Rain garden

In recent years, there has been a growing concern over the adverse effects of stormwater runoff on the environment.

 

Traditional methods of stormwater management, such as underground piping and concrete channels, often lead to increased pollution, erosion, and the depletion of groundwater resources.

 

As a response to these challenges, the concept of “rain gardens” has emerged as an innovative and sustainable solution for managing stormwater. This text aims to explore the significance of rain gardens in stormwater management, their ecological benefits, and their role in creating more resilient urban landscapes.

What is a Rain Garden?

A rain garden is a shallow, planted depression designed to capture and filter rainwater runoff from impervious surfaces like rooftops, driveways, and roads. The primary objective of rain gardens is to mitigate the negative impacts of stormwater runoff by allowing the water to infiltrate into the soil, naturally replenishing the groundwater aquifers and reducing the flow of pollutants into nearby water bodies.

Functionality and Design

Rain gardens are carefully designed to optimize their functionality. They are usually located strategically in areas where stormwater runoff tends to accumulate, such as the bottom of slopes or at the end of downspouts. The soil in a rain garden is typically amended to improve infiltration rates, and a variety of native plants with deep root systems are selected to aid in water absorption.

 

As Douglas Tallamy, an entomologist and conservationist, emphasizes in his book Bringing Nature Home, “The importance of native plants in rain gardens cannot be understated. They provide essential habitat and food sources for local wildlife, including butterflies and native bees, promoting biodiversity within urban landscapes.”

Ecological Benefits

Rain gardens offer numerous ecological benefits that contribute to the overall health of the environment. Firstly, they act as natural water filters, reducing the levels of pollutants in stormwater runoff. A study by the Environmental Protection Agency (EPA) states that “Rain gardens have shown to be effective in removing various pollutants, such as sediment, nutrients, heavy metals, and hydrocarbons.”

 

Secondly, rain gardens help to recharge groundwater resources. As stated by the United States Geological Survey (USGS), “When rainwater infiltrates into the ground, it recharges aquifers, maintaining the base flow of streams and supporting the overall water balance in the region.”

 

Moreover, rain gardens can serve as crucial habitats for wildlife, particularly in urban settings where natural green spaces are limited. According to the National Wildlife Federation, “Rain gardens attract a diverse range of birds and beneficial insects, providing essential stepping stones for migratory species and supporting local biodiversity.”

Contributing to Resilient Urban Landscapes

In the face of increasing urbanization and climate change, creating resilient cities has become a priority. Rain gardens play a significant role in this context, as they help reduce the impacts of urban flooding, alleviate strain on aging stormwater infrastructure, and promote climate adaptation.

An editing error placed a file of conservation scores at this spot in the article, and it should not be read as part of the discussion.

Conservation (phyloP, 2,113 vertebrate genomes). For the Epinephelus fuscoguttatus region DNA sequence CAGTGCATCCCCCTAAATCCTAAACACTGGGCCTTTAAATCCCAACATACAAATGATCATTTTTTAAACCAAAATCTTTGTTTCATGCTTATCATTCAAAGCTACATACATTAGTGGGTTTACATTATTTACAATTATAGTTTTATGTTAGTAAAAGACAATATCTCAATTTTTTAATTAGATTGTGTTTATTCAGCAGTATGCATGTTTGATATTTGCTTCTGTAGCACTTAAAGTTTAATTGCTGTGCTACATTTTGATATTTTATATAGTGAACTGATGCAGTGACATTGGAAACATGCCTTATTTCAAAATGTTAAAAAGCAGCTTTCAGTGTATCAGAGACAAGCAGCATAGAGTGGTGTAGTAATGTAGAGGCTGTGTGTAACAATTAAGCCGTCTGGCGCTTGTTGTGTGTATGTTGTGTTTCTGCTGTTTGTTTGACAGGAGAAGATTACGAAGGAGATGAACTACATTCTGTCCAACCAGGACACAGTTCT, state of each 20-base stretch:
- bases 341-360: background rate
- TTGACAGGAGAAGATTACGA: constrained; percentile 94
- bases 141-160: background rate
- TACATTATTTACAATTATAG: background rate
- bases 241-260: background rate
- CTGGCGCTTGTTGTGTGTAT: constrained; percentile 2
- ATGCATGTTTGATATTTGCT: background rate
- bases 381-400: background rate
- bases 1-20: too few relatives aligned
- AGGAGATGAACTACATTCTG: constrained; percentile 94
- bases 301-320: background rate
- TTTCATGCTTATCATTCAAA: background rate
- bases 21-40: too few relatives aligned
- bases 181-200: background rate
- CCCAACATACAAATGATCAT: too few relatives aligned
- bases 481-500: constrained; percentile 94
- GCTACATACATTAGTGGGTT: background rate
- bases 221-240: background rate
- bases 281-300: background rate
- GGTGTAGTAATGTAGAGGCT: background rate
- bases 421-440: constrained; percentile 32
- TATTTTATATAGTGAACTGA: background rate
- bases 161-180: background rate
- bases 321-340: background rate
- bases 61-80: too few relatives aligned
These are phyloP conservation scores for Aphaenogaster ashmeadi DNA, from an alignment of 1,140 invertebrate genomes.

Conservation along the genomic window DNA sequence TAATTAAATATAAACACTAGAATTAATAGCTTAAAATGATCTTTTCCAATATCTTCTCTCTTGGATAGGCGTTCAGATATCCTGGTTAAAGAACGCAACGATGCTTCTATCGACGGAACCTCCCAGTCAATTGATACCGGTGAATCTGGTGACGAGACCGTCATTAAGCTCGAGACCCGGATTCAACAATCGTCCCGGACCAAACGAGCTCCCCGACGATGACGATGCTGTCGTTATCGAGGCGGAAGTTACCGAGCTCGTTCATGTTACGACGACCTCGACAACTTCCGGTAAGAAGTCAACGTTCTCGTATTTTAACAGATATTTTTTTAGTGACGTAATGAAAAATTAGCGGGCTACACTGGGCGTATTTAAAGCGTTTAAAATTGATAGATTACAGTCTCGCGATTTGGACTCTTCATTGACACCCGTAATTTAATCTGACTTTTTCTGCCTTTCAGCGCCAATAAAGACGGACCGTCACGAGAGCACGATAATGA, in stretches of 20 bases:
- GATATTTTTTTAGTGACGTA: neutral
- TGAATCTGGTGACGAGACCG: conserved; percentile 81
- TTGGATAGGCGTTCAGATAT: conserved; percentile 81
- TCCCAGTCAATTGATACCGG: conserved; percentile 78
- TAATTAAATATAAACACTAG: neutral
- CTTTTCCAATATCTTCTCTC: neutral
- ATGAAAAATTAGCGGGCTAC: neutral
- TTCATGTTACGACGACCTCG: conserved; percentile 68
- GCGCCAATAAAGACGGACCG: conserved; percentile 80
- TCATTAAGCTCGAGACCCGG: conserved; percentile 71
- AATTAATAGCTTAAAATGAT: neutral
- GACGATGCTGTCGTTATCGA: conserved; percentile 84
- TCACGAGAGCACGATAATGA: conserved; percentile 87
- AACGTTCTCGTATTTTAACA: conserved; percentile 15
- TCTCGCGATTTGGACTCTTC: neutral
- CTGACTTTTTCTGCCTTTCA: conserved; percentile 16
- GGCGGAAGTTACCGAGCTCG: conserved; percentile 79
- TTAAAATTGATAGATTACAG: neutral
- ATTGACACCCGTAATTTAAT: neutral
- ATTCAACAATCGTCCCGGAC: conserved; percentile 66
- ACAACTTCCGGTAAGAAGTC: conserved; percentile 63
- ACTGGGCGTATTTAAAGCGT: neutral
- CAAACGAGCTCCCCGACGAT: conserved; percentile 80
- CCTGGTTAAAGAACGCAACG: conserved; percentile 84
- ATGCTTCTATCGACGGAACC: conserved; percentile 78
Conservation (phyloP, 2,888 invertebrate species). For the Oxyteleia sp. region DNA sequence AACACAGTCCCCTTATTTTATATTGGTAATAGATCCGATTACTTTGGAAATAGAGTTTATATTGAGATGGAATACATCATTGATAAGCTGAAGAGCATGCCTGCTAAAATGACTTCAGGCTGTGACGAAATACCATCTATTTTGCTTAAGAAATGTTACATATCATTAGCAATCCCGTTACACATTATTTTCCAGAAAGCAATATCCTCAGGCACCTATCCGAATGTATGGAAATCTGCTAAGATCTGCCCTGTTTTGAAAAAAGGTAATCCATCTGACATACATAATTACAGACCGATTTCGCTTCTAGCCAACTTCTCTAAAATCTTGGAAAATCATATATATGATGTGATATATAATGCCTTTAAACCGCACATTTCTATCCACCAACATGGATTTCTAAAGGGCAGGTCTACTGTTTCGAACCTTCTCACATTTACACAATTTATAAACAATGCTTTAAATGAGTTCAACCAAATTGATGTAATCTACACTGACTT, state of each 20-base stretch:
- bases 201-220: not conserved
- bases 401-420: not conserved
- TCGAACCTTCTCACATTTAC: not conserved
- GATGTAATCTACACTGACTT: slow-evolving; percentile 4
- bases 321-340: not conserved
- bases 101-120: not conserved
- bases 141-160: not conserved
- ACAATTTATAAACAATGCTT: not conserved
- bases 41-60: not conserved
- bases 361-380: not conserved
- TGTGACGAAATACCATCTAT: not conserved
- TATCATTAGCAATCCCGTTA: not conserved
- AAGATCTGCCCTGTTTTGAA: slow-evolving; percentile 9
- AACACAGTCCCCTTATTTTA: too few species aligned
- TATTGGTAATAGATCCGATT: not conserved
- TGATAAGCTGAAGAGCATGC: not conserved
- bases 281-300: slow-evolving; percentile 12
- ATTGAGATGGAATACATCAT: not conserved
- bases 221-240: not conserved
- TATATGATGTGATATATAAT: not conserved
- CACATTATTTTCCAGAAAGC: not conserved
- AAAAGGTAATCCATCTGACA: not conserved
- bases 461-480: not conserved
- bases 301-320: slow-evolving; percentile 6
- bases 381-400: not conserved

In the words of renowned architect and urban planner, Jane Jacobs, “Rain gardens are a testament to the idea of urban self-sufficiency and adaptability. By allowing cities to embrace natural systems, they contribute to the resilience of urban landscapes.”

Rain Gardens: Integrating Water Saving into Stormwater Management

Rain gardens are not only effective tools for stormwater management and promoting biodiversity but also play a crucial role in water saving. As the world faces increasing water scarcity due to climate change and population growth, it becomes essential to adopt sustainable practices that help conserve water. Rain gardens offer a unique opportunity to achieve this by harnessing the power of natural systems to preserve and efficiently use water resources. This text explores how rain gardens contribute to water saving and why they are an integral part of sustainable water management strategies.

1. Capturing and Reusing Rainwater

One of the key ways rain gardens save water is by capturing and reusing rainwater that would otherwise be lost as runoff. In conventional urban landscapes, rainwater typically flows off impervious surfaces and is directed into storm drains, carrying pollutants and wasting precious water resources. However, rain gardens act as natural sponges, intercepting this rainfall and allowing it to infiltrate the soil.
By enabling rainwater to percolate into the ground, rain gardens support groundwater recharge, maintaining the water table and preventing depletion. This stored water can then be used by plants and trees, reducing the need for additional irrigation and supplementing natural water sources during dry periods.

 

2. Reducing Irrigation Demands

Rain gardens, once established, consist of carefully selected native plants and vegetation with deep root systems. These plants have adapted to the local climate and require less water than traditional ornamental species. As a result, rain gardens significantly reduce the need for irrigation, especially during rainy seasons.

According to research published in the journal Landscape and Urban Planning, “Rain gardens have been found to reduce irrigation demands by up to 30%, leading to substantial water savings in urban landscapes.”

 

3. Minimizing Water Loss through Evaporation

Traditional stormwater management systems, such as concrete channels and underground pipes, often lead to increased evaporation of rainwater. On the contrary, rain gardens retain water in the soil, reducing surface exposure and evaporation losses. This conservation of water ensures a more efficient use of this valuable resource.